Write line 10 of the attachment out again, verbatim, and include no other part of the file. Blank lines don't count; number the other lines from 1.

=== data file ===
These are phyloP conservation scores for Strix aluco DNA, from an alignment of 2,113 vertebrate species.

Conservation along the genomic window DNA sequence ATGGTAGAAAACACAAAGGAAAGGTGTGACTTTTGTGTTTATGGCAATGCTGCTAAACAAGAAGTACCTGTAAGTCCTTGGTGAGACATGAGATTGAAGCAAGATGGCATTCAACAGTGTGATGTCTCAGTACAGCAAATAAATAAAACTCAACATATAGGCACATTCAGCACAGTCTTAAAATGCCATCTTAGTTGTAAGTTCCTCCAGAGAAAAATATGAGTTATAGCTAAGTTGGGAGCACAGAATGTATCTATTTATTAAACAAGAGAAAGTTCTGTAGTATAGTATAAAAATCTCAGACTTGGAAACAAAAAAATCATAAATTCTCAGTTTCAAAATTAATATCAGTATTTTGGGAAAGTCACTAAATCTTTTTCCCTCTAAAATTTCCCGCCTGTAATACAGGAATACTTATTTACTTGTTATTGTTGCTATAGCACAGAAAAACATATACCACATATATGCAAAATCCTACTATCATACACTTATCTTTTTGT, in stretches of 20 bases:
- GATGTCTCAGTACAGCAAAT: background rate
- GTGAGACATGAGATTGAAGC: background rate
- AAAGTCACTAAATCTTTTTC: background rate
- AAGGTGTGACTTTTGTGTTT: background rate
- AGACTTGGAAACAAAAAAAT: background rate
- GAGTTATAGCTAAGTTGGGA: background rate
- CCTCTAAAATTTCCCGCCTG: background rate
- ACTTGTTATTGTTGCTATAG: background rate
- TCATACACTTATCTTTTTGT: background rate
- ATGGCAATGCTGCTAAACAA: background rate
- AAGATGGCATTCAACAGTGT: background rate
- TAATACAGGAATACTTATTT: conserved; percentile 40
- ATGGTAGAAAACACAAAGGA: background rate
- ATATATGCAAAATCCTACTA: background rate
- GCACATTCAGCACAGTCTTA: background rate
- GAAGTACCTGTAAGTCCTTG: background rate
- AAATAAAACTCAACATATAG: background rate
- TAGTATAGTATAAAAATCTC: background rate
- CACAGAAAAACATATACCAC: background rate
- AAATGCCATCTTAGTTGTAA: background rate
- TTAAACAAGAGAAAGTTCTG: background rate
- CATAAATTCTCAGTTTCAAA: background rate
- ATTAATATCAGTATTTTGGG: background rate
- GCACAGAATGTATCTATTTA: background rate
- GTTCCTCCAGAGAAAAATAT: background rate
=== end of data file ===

- ACTTGTTATTGTTGCTATAG: background rate